Our Maple Kicks Ash Pro Player Center Menu
stadium with sunray.jpg


Wood bats…..Wood Softball bats that is – Part 2

Posted on July 31, 2015 by MaxBat

The wood bat movement for softball is something that really caught my eye. I have played slow pitch softball for a few summers now and have always thought that the metal bats used today are way too “hot”. I agree that having to have a home run limit is something that should immediately be a red flag. Not to mention, everyone now apologizes if they hit a ball up the middle.

In baseball, we are taught to drive the ball up the middle. As a baseball player myself (currently in a wood bat league), and a huge numbers and analytics nerd, I decided to do some research on the numbers.

A study was done out of Mamaroneck High School comparing metal bats and wood bats and swing and exit speed. The average swing speed was 8 miles per hour faster with the metal bats. The exit speed difference for someone of my age (22) was 14 mph faster off of the metal bat as compared to the wood bat.

If you take these numbers and put them into game like reaction times, you would find that with a wood bat, you have 0.04 more seconds to react on a ball hit back at the pitcher. Now this may not seem like a lot of time, but that can be the difference between getting your glove up to catch the ball and being hit by a hard line drive. As a pitcher who has been hit by a line drive back at me, I will take all the time I can get. In terms of softball, the base paths are 20-30 feet shorter than baseball, depending on the league. This reaction time is now reduced even more, which has caused pitchers and even some infielders to wear masks. At the end of the day, I am completely on board with the change to wood bats for softball. Not to mention the customization that MaxBat offers is something that softball players everywhere would enjoy.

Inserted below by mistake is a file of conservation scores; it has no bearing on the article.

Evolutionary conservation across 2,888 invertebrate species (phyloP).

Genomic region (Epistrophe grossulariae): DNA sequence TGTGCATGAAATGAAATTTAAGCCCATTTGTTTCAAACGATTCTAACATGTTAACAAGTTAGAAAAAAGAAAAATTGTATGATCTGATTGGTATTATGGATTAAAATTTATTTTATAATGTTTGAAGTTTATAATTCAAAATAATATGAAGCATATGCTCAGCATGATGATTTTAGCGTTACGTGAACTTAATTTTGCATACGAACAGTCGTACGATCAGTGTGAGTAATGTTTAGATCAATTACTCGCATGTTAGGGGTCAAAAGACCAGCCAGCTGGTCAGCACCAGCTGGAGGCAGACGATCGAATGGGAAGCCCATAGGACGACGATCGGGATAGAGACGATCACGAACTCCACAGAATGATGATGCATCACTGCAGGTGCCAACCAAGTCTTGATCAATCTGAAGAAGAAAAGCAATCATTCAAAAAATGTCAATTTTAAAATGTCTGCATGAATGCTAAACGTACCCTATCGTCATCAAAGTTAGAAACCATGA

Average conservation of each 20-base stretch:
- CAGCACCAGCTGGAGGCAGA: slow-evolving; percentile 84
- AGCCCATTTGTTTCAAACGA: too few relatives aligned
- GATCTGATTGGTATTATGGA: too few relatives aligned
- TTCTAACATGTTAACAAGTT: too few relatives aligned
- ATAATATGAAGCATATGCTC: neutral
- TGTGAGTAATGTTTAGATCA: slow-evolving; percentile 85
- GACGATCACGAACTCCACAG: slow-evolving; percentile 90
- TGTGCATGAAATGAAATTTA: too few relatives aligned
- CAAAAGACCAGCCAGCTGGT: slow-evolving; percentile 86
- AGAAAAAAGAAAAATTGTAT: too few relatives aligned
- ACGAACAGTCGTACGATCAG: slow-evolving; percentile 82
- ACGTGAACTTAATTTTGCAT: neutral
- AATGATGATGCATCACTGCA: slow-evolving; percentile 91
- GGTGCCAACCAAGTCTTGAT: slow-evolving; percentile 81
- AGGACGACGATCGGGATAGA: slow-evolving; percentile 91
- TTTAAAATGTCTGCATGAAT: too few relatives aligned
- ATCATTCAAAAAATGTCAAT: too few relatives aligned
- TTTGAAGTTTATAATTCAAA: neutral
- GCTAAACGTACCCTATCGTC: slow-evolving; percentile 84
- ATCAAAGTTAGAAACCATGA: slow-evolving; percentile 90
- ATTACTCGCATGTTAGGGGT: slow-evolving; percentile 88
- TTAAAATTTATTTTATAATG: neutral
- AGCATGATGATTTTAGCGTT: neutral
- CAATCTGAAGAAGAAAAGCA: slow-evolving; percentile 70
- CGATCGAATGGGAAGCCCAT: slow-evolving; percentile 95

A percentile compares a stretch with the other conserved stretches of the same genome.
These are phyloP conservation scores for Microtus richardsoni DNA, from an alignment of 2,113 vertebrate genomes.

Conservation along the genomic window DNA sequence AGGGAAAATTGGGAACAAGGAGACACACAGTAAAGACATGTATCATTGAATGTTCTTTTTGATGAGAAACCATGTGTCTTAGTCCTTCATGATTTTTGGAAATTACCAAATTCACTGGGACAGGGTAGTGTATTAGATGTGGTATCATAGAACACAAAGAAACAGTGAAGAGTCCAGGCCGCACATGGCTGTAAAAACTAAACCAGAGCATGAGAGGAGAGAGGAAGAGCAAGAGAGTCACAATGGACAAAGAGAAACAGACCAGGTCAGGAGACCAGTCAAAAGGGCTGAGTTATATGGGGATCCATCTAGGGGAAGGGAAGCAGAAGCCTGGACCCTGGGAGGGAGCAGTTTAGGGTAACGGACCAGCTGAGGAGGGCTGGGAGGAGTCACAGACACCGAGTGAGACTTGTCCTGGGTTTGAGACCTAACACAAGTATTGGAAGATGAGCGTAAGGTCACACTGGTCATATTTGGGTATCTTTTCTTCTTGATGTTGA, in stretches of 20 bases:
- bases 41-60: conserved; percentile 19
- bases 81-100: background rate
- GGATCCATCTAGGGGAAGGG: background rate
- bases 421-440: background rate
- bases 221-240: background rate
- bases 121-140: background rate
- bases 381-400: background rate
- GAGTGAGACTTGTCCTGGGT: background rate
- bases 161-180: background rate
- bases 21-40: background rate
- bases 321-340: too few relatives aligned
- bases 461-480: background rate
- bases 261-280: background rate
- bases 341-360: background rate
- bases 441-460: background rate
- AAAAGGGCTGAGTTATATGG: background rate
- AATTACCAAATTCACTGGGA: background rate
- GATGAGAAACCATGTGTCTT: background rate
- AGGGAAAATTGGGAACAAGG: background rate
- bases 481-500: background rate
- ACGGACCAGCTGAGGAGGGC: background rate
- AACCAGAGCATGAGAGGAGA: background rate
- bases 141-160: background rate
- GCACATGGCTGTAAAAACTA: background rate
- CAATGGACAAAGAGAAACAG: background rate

Written by MaxBat contributor, Tyler Flakne

Categories: Bat Swing Speed, Metal bats

View Post

Can Swinging a Lighter Wood Bat Increase Bat Speed?

Posted on November 26, 2014 by MaxBat

The common perception is that if you swing a lighter wood bat, that you will automatically increase your bat speed, thus increasing your chances to hit the ball harder.

However, the weight of a wood bat has very little to do with one’s ability to generate bat speed, and here’s why…..

A short compact swing with a downward angle (aka good swing mechanics / hands inside the ball), is the foundation to generate increased swing speed (bat speed).

A long looping swing (casting out / swinging around the ball) will translate to a slower swing.

Bad mechanics will equal a bad swing, and a slow bat.

A swing with proper mechanics will impact “bat speed” more so than a bat’s weight.

Therefore someone with proper swing mechanics should be able to generate the same swing speed with a 33″/32oz. wood bat, as a 33″/31oz. wood bat. And think of the weight we are talking about…..1 measly ounce. A stack of 10 pennies equals 1 ounce. Now think about how that ounce is distributed in the bat. Picture a stack of 10 pennies affixed to the barrel end of your wood bat. I can guarantee you that you would notice the slight increase in weight. However, you need to realize that that is not how that extra ounce will be distributed within the mass of the bat. Instead of visualizing a stack of 10 pennies on the very end of the bat, picture those 10 pennies lined up throughout the length of the wood bat. The extra ounce is evenly distributed throughout, thus making that extra ounce virtually undetectable.


Batters do not swing up, therefore they’re not fighting gravity. Hence, wood bats of the same length, with one an ounce heavier than the other, should not effect swing speed if batter executes proper swing mechanics.

Players, coaches, and parents are often misinformed about this. Just as many players think that by listening to the cup when banging their hand on a wood bat barrel will indicate if it’s a good piece of wood or not. The reality is that smaller knobbed wood bats will produce a sound with a higher pitch than wood bats with larger knobs. So yet another myth debunked.

Categories: Baseball Bats, Baseball Training, Bat Swing Speed, Wood Baseball Bats, Wood Bats

View Post

Give Feedback